Productivity of Zanzibar Tourism Projects Under the Private Direct Investments (1990-99)
Khalfan, Mohammed Hafidh (2002) Productivity of Zanzibar Tourism Projects Under the Private Direct Investments (1990-99). PhD thesis, Universiti Putra Malaysia.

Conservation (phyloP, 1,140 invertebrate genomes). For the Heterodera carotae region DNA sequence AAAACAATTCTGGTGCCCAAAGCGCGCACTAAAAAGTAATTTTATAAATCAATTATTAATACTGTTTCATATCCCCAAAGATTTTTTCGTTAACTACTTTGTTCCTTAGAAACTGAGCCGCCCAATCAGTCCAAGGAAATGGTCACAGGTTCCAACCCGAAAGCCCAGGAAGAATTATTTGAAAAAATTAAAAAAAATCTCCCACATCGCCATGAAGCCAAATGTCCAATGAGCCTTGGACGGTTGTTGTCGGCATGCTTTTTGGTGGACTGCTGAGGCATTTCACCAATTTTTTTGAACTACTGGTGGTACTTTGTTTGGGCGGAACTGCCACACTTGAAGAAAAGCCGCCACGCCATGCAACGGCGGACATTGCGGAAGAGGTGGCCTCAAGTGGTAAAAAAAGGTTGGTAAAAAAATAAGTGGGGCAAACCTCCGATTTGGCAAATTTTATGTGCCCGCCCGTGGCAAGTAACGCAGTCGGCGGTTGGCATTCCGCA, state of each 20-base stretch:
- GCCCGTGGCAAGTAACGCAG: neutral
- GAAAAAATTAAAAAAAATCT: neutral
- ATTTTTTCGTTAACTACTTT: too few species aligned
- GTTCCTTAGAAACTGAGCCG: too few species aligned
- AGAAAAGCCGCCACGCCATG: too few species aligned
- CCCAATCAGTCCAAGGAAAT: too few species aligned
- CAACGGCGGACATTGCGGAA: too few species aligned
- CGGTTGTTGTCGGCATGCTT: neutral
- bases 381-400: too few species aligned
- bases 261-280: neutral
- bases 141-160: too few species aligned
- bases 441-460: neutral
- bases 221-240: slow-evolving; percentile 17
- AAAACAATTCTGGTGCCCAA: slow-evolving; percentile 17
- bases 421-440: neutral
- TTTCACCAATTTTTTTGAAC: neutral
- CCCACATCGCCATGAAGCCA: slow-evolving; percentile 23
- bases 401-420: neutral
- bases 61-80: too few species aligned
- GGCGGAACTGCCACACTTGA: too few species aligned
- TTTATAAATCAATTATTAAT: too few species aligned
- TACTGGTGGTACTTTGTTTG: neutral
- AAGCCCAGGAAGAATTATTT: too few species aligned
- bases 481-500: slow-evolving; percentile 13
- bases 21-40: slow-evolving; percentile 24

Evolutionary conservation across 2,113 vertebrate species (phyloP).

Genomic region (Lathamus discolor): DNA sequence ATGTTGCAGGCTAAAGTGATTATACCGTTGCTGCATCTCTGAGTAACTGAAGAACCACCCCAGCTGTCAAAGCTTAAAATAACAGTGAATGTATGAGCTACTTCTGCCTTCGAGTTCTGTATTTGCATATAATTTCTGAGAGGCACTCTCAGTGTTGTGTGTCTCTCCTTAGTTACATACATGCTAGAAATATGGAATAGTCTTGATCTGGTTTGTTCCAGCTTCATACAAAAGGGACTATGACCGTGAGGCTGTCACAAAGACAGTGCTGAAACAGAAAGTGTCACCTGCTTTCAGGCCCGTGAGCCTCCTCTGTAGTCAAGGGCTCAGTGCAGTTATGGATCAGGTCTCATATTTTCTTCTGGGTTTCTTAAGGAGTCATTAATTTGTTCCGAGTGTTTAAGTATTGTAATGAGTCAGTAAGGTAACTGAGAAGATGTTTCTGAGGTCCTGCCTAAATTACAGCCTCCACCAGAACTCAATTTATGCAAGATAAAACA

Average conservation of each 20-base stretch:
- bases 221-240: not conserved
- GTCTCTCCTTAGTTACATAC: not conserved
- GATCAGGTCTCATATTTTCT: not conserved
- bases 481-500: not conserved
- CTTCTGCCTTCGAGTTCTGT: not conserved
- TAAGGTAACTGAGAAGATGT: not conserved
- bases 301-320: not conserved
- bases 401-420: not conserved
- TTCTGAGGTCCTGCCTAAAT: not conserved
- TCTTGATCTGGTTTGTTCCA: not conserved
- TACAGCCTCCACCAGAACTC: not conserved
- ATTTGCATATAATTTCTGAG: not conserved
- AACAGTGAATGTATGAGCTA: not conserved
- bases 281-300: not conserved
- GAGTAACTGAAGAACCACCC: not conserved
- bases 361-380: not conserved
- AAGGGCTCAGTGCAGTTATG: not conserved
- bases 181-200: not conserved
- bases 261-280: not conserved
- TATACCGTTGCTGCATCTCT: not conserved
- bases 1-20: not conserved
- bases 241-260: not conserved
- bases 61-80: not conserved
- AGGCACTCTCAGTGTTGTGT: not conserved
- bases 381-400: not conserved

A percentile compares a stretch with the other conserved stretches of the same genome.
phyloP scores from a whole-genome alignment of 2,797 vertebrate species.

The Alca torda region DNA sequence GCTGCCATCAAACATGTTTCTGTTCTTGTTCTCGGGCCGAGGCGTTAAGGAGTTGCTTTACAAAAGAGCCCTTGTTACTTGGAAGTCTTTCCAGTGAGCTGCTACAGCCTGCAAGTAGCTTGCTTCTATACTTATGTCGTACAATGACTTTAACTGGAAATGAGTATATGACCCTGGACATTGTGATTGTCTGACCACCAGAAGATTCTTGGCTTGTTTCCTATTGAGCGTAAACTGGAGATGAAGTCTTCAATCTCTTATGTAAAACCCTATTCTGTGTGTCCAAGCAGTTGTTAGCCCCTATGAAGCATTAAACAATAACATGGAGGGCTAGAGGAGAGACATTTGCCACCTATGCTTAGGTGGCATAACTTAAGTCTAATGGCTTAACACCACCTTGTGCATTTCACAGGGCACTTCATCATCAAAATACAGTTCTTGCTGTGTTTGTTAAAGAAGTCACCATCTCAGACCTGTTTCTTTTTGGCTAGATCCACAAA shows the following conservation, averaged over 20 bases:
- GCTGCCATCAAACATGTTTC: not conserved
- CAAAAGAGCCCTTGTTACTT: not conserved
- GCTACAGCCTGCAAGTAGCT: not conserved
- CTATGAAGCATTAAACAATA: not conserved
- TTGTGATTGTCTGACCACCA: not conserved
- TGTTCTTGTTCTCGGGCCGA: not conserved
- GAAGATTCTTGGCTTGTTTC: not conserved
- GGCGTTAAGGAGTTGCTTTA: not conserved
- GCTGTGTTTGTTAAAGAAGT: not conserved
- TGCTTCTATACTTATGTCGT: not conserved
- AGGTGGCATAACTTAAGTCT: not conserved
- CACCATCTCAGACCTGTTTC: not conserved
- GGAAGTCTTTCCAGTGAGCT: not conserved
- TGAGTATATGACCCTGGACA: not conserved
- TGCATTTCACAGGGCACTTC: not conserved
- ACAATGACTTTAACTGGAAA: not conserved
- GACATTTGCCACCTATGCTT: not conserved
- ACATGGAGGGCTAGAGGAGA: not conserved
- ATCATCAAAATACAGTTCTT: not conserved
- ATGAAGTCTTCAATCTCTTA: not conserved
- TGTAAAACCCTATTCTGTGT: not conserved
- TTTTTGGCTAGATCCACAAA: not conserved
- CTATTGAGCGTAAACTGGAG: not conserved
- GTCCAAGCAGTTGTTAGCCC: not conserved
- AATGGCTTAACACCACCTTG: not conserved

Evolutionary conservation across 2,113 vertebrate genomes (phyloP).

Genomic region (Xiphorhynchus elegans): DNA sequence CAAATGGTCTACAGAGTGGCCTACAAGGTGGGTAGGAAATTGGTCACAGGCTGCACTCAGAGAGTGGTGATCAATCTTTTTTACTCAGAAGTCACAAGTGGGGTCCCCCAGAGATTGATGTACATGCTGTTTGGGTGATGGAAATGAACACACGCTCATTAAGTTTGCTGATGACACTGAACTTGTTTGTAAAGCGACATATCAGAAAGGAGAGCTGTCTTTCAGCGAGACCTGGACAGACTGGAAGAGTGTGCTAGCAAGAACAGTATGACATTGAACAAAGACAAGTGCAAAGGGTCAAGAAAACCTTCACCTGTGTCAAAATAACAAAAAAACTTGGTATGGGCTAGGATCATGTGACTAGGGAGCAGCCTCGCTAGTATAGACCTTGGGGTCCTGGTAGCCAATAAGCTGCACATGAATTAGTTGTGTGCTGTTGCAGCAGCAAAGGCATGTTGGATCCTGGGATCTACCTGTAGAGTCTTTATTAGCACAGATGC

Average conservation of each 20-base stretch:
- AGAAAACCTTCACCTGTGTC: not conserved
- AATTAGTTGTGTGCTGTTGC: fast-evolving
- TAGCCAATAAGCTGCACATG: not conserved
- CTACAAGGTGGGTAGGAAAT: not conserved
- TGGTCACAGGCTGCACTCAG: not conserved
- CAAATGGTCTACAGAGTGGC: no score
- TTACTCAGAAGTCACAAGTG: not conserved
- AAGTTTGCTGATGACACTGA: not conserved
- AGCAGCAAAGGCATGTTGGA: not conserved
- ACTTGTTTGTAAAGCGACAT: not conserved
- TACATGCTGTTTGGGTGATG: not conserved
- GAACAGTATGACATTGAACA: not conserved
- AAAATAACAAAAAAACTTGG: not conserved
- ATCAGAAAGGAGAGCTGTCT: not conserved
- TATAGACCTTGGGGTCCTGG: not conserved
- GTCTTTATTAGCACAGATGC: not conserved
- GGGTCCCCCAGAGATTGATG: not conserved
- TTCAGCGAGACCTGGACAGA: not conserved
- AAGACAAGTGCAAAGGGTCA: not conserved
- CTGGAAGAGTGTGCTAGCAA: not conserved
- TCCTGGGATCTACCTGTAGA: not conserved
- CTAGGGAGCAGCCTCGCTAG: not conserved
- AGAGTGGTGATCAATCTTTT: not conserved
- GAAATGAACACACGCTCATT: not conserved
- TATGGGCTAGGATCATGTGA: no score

Zanzibar islands, in East Africa, form a semi autonomous part of the United Republic of Tanzania. From early 1980's, the Zanzibar Government diversified its economy after realising that its mono-crop economy could not sustain the development momentum, owing to the decline in clove prices, its main cash crop. The isles' diversification measures have resulted in massive inflow of foreign direct investments (FDI). Nominally, it may be remarkable that over 50 percent of the licensed FDI fan in the tourism industry. The industry employs more than 60 percent of the investment workforce. However, in order to achieve Zanzibar's immediate goal of improving development momentum and long-term sustainable growth, it is necessary to empirically understand the performance of this important segment of the diversified economy. The main objective of this study is to explore the general performance of tourism projects under the Zanzibar Private Direct Investments, and the specific objectives are: (i) to provide alternative measures of productivity in the selected establishments; (ii) to compare the productivity pattern between local and foreign owned establishments; and (iii) to measure the contribution of capital and labour inputs to the discovered pattern. Economists claim that, there are two prime sources contributing to economic growth of a nation, employment growth and productivity growth. In exploring the latter, the study uses two models; while the first employs partial indicators, the second on total productivity is based on the framework developed by Gollop and Jorgenson (1979). The results have highlighted the dichotomy of the Zanzibar tourism industry, where large, and well-managed foreign-owned-projects co-exist with smaller, less funded 10caJly owned ones. Using different aggregation methods produced contradicting results. Yet, in overall, the foreign projects outshined the locals in many aspects. For instance, though local projects generated more employment opportunities (59010), indicating their dependence on labour-intensity in production, the foreign projects surpassed their local counterparts in cost competitiveness, efficiency and productivity growth. The results suggest that, more concerted efforts are needed to improve the performance of local investors. The scope of study, however, limits the analysis to the above. In depth analysis of the structure of projects/firms could not be covered due to data constraints.
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